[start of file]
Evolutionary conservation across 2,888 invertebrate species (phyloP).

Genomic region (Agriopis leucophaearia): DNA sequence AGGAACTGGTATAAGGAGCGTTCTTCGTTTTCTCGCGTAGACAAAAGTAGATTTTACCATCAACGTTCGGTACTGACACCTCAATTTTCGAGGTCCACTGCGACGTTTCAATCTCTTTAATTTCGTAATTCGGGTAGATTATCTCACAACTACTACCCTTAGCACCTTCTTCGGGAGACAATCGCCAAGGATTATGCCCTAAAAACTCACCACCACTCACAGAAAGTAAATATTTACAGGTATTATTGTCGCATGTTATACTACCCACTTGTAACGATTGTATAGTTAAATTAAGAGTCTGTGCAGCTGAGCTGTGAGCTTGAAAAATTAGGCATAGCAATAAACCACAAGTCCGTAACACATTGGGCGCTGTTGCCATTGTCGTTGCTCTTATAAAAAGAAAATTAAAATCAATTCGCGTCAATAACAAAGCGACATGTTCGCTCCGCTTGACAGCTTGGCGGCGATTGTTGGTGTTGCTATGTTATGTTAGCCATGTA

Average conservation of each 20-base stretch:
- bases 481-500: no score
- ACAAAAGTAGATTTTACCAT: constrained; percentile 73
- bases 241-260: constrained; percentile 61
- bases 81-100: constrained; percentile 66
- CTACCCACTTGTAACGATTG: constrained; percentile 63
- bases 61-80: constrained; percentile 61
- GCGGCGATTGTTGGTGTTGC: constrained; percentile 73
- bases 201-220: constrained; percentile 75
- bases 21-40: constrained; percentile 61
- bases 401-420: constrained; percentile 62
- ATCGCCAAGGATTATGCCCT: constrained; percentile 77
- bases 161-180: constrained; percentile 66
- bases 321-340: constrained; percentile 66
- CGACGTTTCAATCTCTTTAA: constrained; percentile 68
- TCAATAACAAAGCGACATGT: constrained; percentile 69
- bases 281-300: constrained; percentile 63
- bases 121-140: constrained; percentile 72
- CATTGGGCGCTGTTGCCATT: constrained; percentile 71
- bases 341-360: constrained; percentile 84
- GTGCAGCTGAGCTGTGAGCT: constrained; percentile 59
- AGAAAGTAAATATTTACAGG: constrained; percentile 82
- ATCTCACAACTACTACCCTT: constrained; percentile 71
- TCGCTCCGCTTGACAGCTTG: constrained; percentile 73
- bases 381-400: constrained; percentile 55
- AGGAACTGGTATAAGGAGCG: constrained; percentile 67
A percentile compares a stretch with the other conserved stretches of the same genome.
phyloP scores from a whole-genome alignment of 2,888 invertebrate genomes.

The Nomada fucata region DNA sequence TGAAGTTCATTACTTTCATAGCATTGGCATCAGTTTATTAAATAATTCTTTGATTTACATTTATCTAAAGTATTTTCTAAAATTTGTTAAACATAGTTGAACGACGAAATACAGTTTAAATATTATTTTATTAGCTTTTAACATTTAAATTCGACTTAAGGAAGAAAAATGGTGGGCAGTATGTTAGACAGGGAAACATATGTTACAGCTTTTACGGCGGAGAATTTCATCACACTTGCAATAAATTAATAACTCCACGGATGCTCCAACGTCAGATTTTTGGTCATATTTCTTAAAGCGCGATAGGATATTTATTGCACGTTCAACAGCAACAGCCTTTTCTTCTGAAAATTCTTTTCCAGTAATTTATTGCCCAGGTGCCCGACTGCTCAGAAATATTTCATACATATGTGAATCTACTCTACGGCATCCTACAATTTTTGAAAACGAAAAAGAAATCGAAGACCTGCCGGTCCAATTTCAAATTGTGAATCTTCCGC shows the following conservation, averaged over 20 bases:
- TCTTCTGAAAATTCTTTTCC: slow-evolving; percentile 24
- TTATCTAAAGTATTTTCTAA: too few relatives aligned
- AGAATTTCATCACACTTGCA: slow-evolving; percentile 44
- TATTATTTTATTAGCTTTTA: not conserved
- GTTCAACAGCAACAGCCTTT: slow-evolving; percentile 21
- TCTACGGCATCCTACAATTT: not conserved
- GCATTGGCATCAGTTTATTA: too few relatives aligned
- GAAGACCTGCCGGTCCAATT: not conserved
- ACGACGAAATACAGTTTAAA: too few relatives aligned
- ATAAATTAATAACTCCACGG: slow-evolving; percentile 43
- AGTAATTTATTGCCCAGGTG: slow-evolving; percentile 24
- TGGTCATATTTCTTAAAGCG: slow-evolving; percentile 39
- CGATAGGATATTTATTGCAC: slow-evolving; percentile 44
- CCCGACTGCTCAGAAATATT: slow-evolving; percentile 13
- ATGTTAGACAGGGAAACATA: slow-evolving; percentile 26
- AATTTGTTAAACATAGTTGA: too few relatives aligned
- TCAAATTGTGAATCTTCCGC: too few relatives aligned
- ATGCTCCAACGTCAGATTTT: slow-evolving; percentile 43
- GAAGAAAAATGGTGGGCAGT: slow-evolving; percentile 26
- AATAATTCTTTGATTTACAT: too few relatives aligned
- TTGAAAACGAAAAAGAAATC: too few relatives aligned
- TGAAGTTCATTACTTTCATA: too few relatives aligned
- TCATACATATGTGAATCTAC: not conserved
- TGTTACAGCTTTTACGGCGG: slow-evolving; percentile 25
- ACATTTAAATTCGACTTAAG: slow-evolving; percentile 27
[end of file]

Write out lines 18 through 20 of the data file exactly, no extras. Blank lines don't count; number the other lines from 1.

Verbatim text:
- TCAATAACAAAGCGACATGT: constrained; percentile 69
- bases 281-300: constrained; percentile 63
- bases 121-140: constrained; percentile 72